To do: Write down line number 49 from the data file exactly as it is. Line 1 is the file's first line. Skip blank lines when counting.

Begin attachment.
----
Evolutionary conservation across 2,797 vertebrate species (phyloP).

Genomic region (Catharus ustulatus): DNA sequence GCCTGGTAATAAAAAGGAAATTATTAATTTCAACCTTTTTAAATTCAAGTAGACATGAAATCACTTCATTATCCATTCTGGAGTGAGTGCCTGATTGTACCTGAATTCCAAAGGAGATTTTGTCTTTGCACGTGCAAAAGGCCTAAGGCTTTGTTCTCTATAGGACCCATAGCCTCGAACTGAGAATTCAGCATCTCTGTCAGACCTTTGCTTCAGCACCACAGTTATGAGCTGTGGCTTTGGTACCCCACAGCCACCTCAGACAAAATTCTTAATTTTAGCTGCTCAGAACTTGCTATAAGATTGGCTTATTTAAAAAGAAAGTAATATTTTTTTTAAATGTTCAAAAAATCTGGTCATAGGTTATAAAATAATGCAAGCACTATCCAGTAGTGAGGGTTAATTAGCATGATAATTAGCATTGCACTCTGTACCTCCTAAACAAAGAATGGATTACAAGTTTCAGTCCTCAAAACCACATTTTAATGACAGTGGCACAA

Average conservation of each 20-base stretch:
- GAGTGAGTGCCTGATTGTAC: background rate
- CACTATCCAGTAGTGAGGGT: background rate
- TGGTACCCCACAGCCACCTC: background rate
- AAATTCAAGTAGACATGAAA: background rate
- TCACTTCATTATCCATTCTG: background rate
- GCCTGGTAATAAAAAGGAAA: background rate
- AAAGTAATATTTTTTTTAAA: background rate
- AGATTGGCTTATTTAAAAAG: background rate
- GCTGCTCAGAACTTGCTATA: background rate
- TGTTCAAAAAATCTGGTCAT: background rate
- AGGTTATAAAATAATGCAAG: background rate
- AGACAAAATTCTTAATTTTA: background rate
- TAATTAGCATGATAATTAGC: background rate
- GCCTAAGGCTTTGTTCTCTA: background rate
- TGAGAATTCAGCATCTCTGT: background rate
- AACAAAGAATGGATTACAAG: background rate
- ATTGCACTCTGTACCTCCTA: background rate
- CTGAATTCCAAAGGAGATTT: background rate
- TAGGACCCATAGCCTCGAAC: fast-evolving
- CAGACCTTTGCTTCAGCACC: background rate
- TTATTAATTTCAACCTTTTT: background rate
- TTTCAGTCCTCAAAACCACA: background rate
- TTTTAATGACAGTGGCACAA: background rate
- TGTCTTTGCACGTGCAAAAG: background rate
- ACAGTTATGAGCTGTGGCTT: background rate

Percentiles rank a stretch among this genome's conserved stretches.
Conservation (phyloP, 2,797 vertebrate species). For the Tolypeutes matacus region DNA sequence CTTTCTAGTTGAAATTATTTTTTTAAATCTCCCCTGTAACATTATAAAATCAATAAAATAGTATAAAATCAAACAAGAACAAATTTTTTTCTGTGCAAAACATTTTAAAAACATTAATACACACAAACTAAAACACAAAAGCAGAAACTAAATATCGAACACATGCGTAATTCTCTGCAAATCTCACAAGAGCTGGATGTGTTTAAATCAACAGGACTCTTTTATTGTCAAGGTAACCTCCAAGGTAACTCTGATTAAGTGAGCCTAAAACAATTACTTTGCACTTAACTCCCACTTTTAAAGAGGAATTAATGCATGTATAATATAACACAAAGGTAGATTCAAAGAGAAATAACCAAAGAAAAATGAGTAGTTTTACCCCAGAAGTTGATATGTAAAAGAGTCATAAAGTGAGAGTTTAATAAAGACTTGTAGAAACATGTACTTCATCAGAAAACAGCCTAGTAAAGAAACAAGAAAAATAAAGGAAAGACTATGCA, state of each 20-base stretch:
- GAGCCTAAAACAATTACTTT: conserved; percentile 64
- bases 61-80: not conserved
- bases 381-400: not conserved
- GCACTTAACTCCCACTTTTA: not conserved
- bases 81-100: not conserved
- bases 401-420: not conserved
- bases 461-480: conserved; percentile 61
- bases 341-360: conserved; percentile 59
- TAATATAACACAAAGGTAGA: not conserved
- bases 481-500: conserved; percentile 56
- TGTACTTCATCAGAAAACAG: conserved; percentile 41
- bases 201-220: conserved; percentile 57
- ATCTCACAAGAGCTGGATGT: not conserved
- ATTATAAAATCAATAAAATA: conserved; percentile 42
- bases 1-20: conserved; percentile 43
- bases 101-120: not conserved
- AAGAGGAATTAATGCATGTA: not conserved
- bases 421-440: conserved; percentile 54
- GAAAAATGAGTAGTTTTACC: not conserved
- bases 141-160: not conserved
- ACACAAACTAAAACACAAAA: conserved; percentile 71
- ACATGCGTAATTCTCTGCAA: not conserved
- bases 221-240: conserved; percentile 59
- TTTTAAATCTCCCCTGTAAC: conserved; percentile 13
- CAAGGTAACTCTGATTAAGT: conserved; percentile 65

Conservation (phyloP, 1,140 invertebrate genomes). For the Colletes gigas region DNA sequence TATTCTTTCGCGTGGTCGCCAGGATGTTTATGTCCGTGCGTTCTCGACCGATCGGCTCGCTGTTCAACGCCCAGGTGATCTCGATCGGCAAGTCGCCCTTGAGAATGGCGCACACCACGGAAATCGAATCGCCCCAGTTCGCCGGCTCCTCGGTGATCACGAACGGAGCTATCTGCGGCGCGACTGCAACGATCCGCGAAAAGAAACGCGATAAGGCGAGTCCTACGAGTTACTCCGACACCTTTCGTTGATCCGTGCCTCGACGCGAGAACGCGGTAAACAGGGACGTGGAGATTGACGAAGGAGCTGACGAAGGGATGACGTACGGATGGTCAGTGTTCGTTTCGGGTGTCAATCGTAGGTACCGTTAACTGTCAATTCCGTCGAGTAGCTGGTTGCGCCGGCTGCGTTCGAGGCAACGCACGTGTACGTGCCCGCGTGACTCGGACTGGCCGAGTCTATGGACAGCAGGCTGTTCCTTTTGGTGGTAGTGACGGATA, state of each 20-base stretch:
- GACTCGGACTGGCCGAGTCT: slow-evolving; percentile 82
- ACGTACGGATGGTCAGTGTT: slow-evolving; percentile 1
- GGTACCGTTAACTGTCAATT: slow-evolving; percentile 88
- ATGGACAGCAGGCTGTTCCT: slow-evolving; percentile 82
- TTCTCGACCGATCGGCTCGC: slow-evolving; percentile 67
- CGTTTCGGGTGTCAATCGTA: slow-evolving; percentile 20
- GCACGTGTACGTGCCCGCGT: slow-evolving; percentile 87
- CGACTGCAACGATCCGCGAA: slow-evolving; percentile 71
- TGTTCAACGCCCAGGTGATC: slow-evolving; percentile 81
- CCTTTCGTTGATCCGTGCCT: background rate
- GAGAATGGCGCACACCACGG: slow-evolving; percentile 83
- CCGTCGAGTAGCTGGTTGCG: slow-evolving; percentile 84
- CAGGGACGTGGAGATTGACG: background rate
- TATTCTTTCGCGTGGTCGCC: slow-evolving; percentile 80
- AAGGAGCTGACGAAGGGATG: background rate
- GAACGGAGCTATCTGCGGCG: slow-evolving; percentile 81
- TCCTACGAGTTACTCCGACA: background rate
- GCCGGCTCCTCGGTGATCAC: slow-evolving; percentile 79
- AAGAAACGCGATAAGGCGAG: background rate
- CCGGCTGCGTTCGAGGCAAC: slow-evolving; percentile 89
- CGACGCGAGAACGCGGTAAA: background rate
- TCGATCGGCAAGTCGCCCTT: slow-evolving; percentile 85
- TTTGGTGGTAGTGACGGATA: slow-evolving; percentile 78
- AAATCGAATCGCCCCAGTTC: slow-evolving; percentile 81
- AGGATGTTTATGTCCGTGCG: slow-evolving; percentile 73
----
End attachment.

- GAAAAATGAGTAGTTTTACC: not conserved